Western Digital closes factory due to declining demand for consumer HDDs


#1

Originally published at: https://www.myce.com/news/western-digital-closes-factory-due-to-declining-demand-for-consumer-hdds-84667/

Western Digital will close a hard disk drive factory in Petaling Jaya, Malaysia. The closure comes in response to the declining demand for consumers HDDs. The factory, that is located close to Malaysia’s capital Kuala Lumpur, should cease operation by the end of 2019. However, by that time a second SSD factory in Penang, Malaysia should have become operational.


#2

Problem here is if SSD doesn’t come down in prices HDD will be here to stay for the long haul.


#3

I do wonder if there’s anything inherently more expensive about their construction currently. They’ve slowly come down in price over the years but I remembering reading when they first were released the cost of manufacturing was vastly lower than that of hard drives but to recoup initial investments they were priced higher.

Surely by this point it would be a different motivation, but perhaps it simply comes down to charging as much as what consumers are willing to pay for them, gradually lowering the prices year-on-year until eventually they reach parity.


#4

I suspect that is the plan to over charge for SSD now that people can’t find HDD prices. Called Scalping just like the guy whom raised the price of AIDS drug over 500% just for profit…

Comes down to WD wants to raise their PROFITS at consumer expense.


#5

I am using 480/500GB PCI-E or SSD drives as the principal drive in my computers because of the speed benefits realized with those drives. However, I am still using mechanical drives for my storage drives. I just recently purchased several Western Digital drives to use in a Raid array because the cost per GB is substantially less with the mechanical drives. However as I see it, practically all of the new OEM machines, minus the low-end units, have 240GB or larger SSD or PCI-E X4 M.2 drives in them so I can see where there is less demand for the mechanical drives. Still I hate to see WD close down their factory, but they have to do what is necessary to stay in business.


#6

Until you can find a 8tb SSD at HDD prices that is where the bites for those using it for storage…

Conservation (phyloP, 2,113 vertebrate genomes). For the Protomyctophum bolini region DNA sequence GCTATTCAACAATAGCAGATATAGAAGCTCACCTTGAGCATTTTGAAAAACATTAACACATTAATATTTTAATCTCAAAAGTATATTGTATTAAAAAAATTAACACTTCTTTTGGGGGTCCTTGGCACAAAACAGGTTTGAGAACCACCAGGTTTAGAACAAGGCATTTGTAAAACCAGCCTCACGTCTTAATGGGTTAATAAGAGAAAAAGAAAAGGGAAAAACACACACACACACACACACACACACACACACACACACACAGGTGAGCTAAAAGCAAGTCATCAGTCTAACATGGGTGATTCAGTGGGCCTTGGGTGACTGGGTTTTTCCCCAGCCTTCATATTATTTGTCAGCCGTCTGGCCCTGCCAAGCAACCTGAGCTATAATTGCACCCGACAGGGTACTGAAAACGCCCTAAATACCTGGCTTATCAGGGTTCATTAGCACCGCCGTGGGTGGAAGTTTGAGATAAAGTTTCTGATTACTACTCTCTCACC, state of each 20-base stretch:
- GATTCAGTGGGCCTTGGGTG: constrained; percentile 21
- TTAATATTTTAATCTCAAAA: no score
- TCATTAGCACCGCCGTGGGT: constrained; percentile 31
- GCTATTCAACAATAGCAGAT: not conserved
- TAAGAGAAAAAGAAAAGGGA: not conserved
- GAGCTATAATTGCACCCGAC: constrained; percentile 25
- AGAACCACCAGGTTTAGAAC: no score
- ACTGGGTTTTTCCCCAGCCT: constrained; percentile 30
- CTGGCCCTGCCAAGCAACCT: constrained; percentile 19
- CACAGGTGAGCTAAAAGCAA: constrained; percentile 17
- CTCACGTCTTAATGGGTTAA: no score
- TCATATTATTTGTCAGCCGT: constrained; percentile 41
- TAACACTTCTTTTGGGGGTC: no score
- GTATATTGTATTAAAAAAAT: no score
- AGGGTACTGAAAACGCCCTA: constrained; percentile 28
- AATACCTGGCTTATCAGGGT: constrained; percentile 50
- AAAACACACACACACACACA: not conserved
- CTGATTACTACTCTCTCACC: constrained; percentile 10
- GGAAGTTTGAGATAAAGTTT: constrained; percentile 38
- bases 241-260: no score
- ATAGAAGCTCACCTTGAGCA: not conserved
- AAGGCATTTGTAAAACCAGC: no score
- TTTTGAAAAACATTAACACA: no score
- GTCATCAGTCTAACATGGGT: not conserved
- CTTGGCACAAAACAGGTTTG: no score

#7

I agree with you Coolcolors. I just bought two 6TB Seagate NAS drives and two 3TB Western Digital drives and if WD closes a factory the price for these large drives is sure to go up making it tough on us the consumer.


#9

Declining demand? So are people actually paying 1.7k for 4TB MLC SSDs then?


#10

It’s understandable that maybe smaller size hard drives are on the decline as more PCs and laptops come with something like a 128GB/256GB SSD (or even eMMC) instead of a HDD.

I would have thought large capacity drives and NAS drives would be doing well as the price disparity between a 4TB/6TB/8TB SDD and comparable HDD is ludicrous. At that end of the market HDD rules and SSD prices won’t get anywhere near HDD for years


#11

It’s called PRICE FIXING, INSIDER TRADING to artificially raise the price.


#12

That may or may not be true, but there’s also supply and demand, SSDs are slowly gaining a foothold at the lower end of the market, so if that plant was producing a lot of specific types or sizes of HDD that are in decline, the decision is more understandable.

If it is what you say. that is not legal and they will get caught sooner or later. The EU especially loves taking companies to court for millions/billions for price fixing, uncompetitive behavior etc.


#13

Unfortunatly the price hasn’t gain the foot hold. If your looking at small capacity SSD your still paying less but take look at Larger SSD and your not gaining a foothold.

Unfortunately they are produced at the same plant so the decision is more about price fixing not a real supply and demand. They are making artificial shortage to raise price it’s not a real Supply and Demand. If that was true Hi capacity SSD aka 8tb SSD would cost the same as 8tb HDD but that isn’t so true.